Saudi Arabia has a history when it comes to human rights violations. The most recent has been the alleged state-sponsored assassination of journalist Jamal Khashoggi in the Saudi consulate in Istanbul, Turkey, in October last year.
So it is natural that when an international event is announced in Saudi Arabia, heads turn. The 2018 Supercoppa Italiana, played at the King Abdullah Sports City in Jeddah, in January this year created quite a stir. Both politicians and rights activists were unhappy with the agreement. Likewise, WWE also faced criticism for scheduling their pay-per-view Super ShowDown at the same venue in June this year.
The issue has once again taken the center-stage with the announcement that the biggest fight in the heavyweight division – Andy Ruiz Jr. vs Anthony Joshua – will take place on December 7 this year in Diriyah, on the outskirts of Riyadh. This will be a rematch of their first encounter in June this year. After accepting the fight on a short notice, Ruiz Jr. had scored a major upset by defeating Joshua to win the WBA, IBF, WBO and IBO heavyweight titles and become the first heavyweight champion of Mexican descent. Andy Ruiz Jr. has vowed to retire Anthony Joshua with a win.
It is worth noting that in August, Andy Ruiz Jr., for reasons best known to him, had expressed his displeasure with the selection of Saudi Arabia as the venue for the bout. He wanted the fight to take place in New York.
Boxing promoter Eddie Hearn addressed the issue and hoped that this match between the two – dubbed the "Clash of the Dunes" would – “change boxing forever.”
Speaking at a media conference in London Manager Hearn said:
"I knew that when we made the decision not every response would be positive, and that there would be criticism and controversy. I'm a boxing promoter and sometimes the criticism and the curiosity will lead to an event of an extraordinary magnitude."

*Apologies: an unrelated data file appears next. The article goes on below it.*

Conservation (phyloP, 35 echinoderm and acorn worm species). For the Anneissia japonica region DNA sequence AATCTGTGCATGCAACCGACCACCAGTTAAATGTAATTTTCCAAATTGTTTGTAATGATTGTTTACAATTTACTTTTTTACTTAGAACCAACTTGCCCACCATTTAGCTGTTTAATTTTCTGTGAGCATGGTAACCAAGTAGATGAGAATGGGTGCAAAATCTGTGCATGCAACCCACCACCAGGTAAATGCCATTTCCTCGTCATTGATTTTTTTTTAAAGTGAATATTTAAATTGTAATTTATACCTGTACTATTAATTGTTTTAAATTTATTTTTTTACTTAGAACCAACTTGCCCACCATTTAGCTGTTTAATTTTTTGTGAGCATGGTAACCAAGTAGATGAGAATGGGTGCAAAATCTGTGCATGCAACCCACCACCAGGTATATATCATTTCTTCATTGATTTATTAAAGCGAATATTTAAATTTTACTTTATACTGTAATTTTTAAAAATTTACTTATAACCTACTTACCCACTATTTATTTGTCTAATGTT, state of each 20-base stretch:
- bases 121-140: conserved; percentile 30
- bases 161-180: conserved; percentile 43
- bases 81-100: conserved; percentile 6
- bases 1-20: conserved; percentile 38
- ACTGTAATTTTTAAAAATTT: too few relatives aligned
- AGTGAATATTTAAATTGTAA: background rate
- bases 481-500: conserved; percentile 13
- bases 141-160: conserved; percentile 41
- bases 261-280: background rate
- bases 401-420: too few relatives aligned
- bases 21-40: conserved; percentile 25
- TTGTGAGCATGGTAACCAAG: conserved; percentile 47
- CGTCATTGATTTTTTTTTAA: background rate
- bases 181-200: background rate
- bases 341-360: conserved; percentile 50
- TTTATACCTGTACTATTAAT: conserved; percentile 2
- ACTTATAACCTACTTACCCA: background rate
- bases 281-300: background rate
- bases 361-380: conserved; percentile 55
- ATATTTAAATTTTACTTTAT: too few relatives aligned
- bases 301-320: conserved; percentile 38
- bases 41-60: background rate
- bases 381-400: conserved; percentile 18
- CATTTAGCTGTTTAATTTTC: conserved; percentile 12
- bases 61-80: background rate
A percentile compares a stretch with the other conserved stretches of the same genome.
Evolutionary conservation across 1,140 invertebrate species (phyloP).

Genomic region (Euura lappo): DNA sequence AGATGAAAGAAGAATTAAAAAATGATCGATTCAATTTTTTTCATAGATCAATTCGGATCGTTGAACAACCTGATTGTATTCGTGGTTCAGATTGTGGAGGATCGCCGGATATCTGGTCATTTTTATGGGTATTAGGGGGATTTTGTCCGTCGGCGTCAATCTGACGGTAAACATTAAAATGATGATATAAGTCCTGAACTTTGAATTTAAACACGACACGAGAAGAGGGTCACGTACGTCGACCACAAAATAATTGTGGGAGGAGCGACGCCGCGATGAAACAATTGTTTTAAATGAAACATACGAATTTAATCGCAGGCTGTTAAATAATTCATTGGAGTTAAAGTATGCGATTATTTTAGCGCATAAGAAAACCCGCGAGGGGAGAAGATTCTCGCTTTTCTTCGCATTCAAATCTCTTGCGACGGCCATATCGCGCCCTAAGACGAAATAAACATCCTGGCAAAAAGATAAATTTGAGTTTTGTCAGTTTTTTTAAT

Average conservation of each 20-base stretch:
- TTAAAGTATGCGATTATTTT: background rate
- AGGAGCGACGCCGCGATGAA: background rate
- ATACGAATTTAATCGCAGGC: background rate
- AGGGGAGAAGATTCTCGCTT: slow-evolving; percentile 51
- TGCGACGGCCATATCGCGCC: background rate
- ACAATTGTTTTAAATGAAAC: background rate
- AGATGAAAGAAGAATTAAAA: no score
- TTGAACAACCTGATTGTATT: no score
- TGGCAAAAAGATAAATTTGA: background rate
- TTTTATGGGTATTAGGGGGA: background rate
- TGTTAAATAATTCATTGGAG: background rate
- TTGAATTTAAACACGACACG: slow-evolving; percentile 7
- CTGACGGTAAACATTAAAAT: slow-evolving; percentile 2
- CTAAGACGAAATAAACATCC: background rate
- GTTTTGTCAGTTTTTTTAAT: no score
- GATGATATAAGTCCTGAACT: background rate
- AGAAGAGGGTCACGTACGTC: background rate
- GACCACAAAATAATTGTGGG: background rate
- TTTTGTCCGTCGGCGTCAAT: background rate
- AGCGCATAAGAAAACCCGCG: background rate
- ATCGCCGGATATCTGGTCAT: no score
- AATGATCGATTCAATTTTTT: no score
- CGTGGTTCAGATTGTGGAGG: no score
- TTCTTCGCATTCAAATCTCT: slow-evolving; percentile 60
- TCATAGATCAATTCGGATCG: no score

It appears that Hearn has taken some inspiration from the title of the book ‘Controversy Creates Cash’, written by WWE's Eric Bischoff. Is he looking at this controversy as means to attract more viewership to this event?
Organizers in Saudi Arabia have put forward a reported fee of $40m (£33m) to host the event. Anthony Joshua and his team, though, are not willing to back down on the issue. Soon after the controversy broke, he said:
"It’s good to talk about issues in the world. But I’m there to fight. If I want to put on my cape where I’m going to save the world, we all have to do it together. The questions and the things that are happening in the world in general can’t be left to one man to solve. We all have to make a difference.”
According to The Guardian, Amnesty International UK’s head of campaigns Felix Jakens said that any talk of reforms in the country could not be trusted.
“Despite the hype over supposed reforms, Saudi Arabia is actually in the midst of a sweeping human rights crackdown, with women’s rights activists, lawyers and members of the Shia minority community being targeted. Civil society has also been silenced in Saudi Arabia. Anyone critical of the regime has been exiled, arrested, or threatened. There isn’t any semblance of free speech or the right to protest.”
Whatever be the case, there is no doubt that this bout is going to gain a lot of attention. And just so you know, this won't be the last big-ticket event to be held in Saudi Arabia as the country hopes to host the world's richest horse race in 2020.Published 20 Sep 2019, 13:57 IST